The Ikea effect is when we value something we make ourselves. An early example of this was Betty Crocker cake mix in the 1950’s. The product wasn’t initially that popular. A researcher then suggested removing the powdered egg from the ingredients and to direct cooks to mix an egg into the mixture. The belief was that, in 50’s housewife culture, the mixture was seen as too easy. Whereas adding an egg constituted some meaningful work. In essence, they valued the outcome more, as they had invested some effort into its production. After that, sales of Betty Crocker took off.

Today we happily pay to construct Ikea bookshelves and we even tell war stories about our Ikea failures.

If you ever watch an episode of Shark Tank or Dragons Den you see entrepreneurs with unrealistic valuations of their business.

Even Facebook owner Mark Zuckerberg knocked back a $10m offer when the site had only been running for 4 months. A valuation that most of us would jump at for something that only a few thousand people were using at the the time. However as well a Zuckerberg’s stead fast belief that Facebook would be “The Internet” he was probably also experiencing a dose of the Ikea effect. Things we create we have a excessive connection to.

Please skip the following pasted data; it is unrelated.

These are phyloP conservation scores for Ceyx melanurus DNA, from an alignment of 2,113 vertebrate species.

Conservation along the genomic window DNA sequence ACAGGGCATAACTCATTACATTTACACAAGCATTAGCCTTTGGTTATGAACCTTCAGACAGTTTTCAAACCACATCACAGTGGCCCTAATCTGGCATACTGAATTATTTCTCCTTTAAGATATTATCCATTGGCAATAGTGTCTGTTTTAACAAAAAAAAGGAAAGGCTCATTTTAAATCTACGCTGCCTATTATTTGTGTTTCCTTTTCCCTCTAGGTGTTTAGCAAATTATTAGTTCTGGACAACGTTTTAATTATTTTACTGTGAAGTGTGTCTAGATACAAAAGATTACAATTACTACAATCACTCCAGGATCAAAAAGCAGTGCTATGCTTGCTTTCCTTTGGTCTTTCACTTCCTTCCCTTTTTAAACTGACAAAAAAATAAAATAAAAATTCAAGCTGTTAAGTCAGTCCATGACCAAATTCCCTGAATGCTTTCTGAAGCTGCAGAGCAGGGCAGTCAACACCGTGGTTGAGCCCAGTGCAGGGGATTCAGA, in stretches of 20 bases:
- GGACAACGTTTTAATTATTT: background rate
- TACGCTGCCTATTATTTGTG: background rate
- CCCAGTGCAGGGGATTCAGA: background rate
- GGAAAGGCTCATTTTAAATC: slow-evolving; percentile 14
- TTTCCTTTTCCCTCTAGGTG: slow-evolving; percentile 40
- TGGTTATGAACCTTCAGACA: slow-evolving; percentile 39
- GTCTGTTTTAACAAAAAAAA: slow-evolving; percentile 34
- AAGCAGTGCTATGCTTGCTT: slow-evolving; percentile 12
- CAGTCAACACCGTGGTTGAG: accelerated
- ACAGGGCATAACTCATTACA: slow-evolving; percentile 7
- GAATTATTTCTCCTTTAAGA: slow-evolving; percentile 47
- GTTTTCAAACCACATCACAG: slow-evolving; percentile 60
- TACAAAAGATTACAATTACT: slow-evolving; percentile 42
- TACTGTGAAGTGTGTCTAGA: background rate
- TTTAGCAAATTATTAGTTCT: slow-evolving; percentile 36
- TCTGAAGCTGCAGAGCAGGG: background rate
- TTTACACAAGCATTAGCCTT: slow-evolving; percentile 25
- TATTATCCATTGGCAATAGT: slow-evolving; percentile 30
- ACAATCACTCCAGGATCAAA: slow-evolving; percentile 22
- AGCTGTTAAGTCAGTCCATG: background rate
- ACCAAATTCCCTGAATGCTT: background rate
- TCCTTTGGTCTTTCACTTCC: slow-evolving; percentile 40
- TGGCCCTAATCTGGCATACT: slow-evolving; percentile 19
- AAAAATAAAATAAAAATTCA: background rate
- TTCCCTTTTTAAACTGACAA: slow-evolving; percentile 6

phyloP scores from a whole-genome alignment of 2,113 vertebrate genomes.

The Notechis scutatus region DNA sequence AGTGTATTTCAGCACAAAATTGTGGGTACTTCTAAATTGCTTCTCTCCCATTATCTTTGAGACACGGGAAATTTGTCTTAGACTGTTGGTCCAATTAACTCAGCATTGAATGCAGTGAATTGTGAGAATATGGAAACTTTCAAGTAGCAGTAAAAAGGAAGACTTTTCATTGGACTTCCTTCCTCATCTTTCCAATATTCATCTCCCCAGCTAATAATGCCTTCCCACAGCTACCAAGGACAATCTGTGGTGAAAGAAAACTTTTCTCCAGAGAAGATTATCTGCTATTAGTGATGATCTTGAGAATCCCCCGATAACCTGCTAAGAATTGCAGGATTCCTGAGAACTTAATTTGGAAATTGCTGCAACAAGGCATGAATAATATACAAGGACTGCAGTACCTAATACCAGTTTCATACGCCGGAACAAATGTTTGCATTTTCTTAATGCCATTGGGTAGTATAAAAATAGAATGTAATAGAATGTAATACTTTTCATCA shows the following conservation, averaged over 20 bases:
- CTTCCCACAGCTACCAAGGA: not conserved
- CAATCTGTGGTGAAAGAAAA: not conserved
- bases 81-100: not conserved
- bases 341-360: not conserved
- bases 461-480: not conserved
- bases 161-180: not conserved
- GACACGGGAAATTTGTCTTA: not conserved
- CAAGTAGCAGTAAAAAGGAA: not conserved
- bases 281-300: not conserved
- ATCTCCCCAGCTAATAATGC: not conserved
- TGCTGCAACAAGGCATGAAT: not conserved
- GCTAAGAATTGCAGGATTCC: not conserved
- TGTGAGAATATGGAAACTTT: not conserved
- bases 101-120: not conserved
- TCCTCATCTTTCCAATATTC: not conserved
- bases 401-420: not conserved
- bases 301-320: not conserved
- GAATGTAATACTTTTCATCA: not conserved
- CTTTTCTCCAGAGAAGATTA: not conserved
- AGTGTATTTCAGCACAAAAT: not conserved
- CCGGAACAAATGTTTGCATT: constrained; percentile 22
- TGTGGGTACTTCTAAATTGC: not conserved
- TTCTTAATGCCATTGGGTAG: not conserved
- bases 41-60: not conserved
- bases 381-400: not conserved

Today modern services such as blue apron, where people get sent ingredients but prepare the meal themselves, are a good example of the Ikea effect. People could easily get the same food via Uber Eats but a meal with some element of work is valued more… and may “taste” better.

The Ikea effect means we value something disproportionately more, if we’re involved in making it.

It’s worth thinking about.

In our current world may feel counter intuitive for a brand to do less and yet achieve more. However in an age where real world experiences are eschewed for digital ones, it’s worth considering. I’m not suggesting you make the UX of an online experience deliberately harder, although one US retail store actually did that and anecdotally felt it not only weeded out the less motivated but those that did “work” on their application took the process more seriously.

I am suggesting though that you experiment giving a customer ownership of something. Maybe you want people to switch from an iPhone to a Samsung? Give them the device for a week. Want people to buy your running shoe? Set up a race event and let people test drive a pair. Want members of your sports club to feel that they are part of something bigger, get them involved in painting the club house. I’ve seen this example in person and it changes volunteers into ambassadors as they feel a sense of ownership.

And if you’re trying to influence a potential new employer or investor why not ask them to help with your side project idea, and even get them to test drive it for you. If they feel responsible for shaping it they may feel a lot warmer towards funding it.

Whatever it is, play around with how you get them meaningfully involved.

I hope you enjoyed my thoughts on another behavioural bias, I’d love to hear yours and any suggestions on what to write about next.

There’ll be more to follow, so please follow me for more.